I am clearly not the target demographic of Hope Springs, the latest romantic comedy directed by David Frankel (The Devil Wears Prada, Marley and Me) starring Meryl Streep and Tommy Lee Jones as an old couple seeking to resuscitate their dead, sex-less marriage, but I fell for some of its geriatric charms anyway. Vanessa Taylor’s script, like this year’s The Best Exotic Marigold Hotel, aimed to tap into the underserved above-50 audience with its elderly jokes and forays into post-midlife sexual awkwardness. But like its mature characters, it also treats the subjet of sex with a little more sophistication and grace as it views it through the lens of a thirty-year old marriage, depicting it as the ultimate expression of appreciation and love. And I can imagine, or at least the movie helped me to imagine, that couples who have lasted as long as they have are in short supply of those, as the magic of young infatuation fades and previously sacred rituals become hollow, meaningless routines.
This isn’t a new genre for Meryl Streep: her other recent romantic comedy It’s Complicated also milked old-age sex of all its comic potential. In It’s Complicated, she played a divorced, aged woman who starts an affair with her ex-husband while at the same time dating (and of course, having sex) with her architect. In Hope Spings, she turns the tables around and portrays a woman named Kay who longs for physical intimacy (again, sex) and all the emotional attachments it necessarily implies. Her marriage has gotten so lifeless that she sleeps in a different room from her husband, the only physical contact they have is when he kisses her on the cheek (more like momentarily rubbing his lips across it) before leaving for work, and the only activity they seem to do is her cooking for him his breakfast and supper. Streep here is, in turns, hilarious and moving. She is able to communicate the distance and loneliness Kay feels simply through a longing stare or a pensive sigh. In fact, much of what needs to be said can be found in these small moments, where words are not needed to express her yearning for their younger, more romantic selves.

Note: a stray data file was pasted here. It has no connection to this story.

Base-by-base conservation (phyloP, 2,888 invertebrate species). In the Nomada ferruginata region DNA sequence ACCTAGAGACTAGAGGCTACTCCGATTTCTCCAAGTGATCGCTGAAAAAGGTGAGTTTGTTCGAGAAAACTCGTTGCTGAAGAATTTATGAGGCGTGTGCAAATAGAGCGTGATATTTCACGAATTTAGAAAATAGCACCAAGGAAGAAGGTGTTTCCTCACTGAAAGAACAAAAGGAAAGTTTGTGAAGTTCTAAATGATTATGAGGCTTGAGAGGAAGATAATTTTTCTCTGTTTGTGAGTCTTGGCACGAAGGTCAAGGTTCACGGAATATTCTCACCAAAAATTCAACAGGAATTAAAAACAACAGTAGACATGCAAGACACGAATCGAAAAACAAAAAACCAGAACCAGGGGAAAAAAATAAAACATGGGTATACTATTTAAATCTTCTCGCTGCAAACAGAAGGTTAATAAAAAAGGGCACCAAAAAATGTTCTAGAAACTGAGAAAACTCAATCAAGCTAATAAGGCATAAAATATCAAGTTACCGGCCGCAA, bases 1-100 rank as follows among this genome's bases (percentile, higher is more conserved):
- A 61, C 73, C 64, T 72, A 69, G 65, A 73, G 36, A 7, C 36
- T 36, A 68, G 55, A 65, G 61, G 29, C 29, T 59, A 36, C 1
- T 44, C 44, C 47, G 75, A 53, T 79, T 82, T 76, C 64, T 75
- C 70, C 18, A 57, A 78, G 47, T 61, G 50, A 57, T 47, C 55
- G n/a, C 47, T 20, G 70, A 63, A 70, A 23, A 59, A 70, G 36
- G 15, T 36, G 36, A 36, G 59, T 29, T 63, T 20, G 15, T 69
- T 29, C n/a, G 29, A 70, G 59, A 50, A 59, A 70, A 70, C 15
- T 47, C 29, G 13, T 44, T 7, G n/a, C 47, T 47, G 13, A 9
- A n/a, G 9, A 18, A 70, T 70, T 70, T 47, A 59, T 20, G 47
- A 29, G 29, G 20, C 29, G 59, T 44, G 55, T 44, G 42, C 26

Tommy Lee Jones plays her husband Arnold, a raucous, ill-tempered man who seems content to just wait out his days until they go by. He doesn’t experience the same pangs as his wife; he has resigned himself to his life’s to his twilight years that he stripped off of any luster. He spends his days waking up, going to work, going home, having dinner, watching golf on TV, and sleeping ad infinitum. No touching, no hugging, no sex. It is not a surprise that Streep then enrolled the two of them in an intensive marriage counseling program ran by a certain Dr. Feld (Steve Carrell): she’s been living with a robot.
Dr. Feld, as played by Carrell, gives off a deceitful aura — he’s a little bit too sterile and detached, and his gaze pierces you in all the wrong ways, like he’s looking for a secret that he can use to manipulate instead of heal. He makes Arnold uneasy, and maybe Kay chooses to ignore his prying of their private lives because of her desperation. But he is a shrink that has given couples therapy for so long that he supposedly lays claim to the secrets that make marriages work, and for that Arnold is forced to begrudgingly trust him. He gives both of them tips and various ‘sexercises’ to help them start the ball rolling — some work, and some fail. Miserably.
And this is the source of my biggest issue with the movie: its treatment of marriage, its overt idealization of it, the way it packages crumbling unions like a broken machine or a sick body, something that can be fixed or medicated until its back to form. The movie made Kay fight tooth and nail even when Arnold was totally, utterly unbearable. Maybe I’m just cynical, but I didn’t find it particularly believable that he would have a sudden change of heart after just a week of therapy with a heart as hardened as his. It seems to me that his inner romantic wasn’t dormant, but plain, old dead, and the movie’s rushed third act didn’t help convince me otherwise. The film’s wrenching heart is in Streep, who gave a much more affected, believable performance.
But I guess that’s the special cultural niche of romantic comedies, to draw out our inner romantics and make us believe in the possibility of eternal love despite the occasional bumps. Real life, however, just isn’t that perfect.